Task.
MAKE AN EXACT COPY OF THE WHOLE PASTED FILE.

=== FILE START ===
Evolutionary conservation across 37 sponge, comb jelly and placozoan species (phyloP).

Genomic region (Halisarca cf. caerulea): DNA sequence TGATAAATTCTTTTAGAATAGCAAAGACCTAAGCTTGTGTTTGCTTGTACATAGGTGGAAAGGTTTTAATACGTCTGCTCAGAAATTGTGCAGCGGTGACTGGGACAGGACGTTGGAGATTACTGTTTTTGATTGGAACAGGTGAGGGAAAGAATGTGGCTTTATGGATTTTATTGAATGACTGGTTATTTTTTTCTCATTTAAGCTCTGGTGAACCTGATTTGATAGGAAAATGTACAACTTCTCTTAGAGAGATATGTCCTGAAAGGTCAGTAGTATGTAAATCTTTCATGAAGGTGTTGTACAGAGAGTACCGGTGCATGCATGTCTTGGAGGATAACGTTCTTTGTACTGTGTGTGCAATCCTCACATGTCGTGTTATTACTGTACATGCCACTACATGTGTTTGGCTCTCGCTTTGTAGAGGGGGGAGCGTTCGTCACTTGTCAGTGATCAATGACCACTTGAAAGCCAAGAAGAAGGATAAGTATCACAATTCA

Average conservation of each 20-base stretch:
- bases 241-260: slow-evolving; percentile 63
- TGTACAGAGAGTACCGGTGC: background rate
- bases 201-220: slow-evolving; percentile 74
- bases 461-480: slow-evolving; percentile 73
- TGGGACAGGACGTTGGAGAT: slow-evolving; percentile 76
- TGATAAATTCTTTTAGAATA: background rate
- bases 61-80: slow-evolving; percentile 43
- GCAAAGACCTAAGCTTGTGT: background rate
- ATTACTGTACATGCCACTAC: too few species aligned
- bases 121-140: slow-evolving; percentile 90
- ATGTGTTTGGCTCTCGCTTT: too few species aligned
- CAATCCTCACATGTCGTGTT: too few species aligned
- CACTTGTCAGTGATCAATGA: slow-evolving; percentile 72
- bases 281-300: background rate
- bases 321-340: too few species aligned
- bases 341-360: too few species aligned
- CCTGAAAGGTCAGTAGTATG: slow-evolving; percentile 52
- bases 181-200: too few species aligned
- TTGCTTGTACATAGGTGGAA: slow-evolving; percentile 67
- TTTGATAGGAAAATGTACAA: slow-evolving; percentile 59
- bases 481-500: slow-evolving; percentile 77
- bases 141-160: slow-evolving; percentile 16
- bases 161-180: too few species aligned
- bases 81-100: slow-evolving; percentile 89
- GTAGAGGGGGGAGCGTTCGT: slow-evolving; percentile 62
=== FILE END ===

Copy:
Evolutionary conservation across 37 sponge, comb jelly and placozoan species (phyloP).

Genomic region (Halisarca cf. caerulea): DNA sequence TGATAAATTCTTTTAGAATAGCAAAGACCTAAGCTTGTGTTTGCTTGTACATAGGTGGAAAGGTTTTAATACGTCTGCTCAGAAATTGTGCAGCGGTGACTGGGACAGGACGTTGGAGATTACTGTTTTTGATTGGAACAGGTGAGGGAAAGAATGTGGCTTTATGGATTTTATTGAATGACTGGTTATTTTTTTCTCATTTAAGCTCTGGTGAACCTGATTTGATAGGAAAATGTACAACTTCTCTTAGAGAGATATGTCCTGAAAGGTCAGTAGTATGTAAATCTTTCATGAAGGTGTTGTACAGAGAGTACCGGTGCATGCATGTCTTGGAGGATAACGTTCTTTGTACTGTGTGTGCAATCCTCACATGTCGTGTTATTACTGTACATGCCACTACATGTGTTTGGCTCTCGCTTTGTAGAGGGGGGAGCGTTCGTCACTTGTCAGTGATCAATGACCACTTGAAAGCCAAGAAGAAGGATAAGTATCACAATTCA

Average conservation of each 20-base stretch:
- bases 241-260: slow-evolving; percentile 63
- TGTACAGAGAGTACCGGTGC: background rate
- bases 201-220: slow-evolving; percentile 74
- bases 461-480: slow-evolving; percentile 73
- TGGGACAGGACGTTGGAGAT: slow-evolving; percentile 76
- TGATAAATTCTTTTAGAATA: background rate
- bases 61-80: slow-evolving; percentile 43
- GCAAAGACCTAAGCTTGTGT: background rate
- ATTACTGTACATGCCACTAC: too few species aligned
- bases 121-140: slow-evolving; percentile 90
- ATGTGTTTGGCTCTCGCTTT: too few species aligned
- CAATCCTCACATGTCGTGTT: too few species aligned
- CACTTGTCAGTGATCAATGA: slow-evolving; percentile 72
- bases 281-300: background rate
- bases 321-340: too few species aligned
- bases 341-360: too few species aligned
- CCTGAAAGGTCAGTAGTATG: slow-evolving; percentile 52
- bases 181-200: too few species aligned
- TTGCTTGTACATAGGTGGAA: slow-evolving; percentile 67
- TTTGATAGGAAAATGTACAA: slow-evolving; percentile 59
- bases 481-500: slow-evolving; percentile 77
- bases 141-160: slow-evolving; percentile 16
- bases 161-180: too few species aligned
- bases 81-100: slow-evolving; percentile 89
- GTAGAGGGGGGAGCGTTCGT: slow-evolving; percentile 62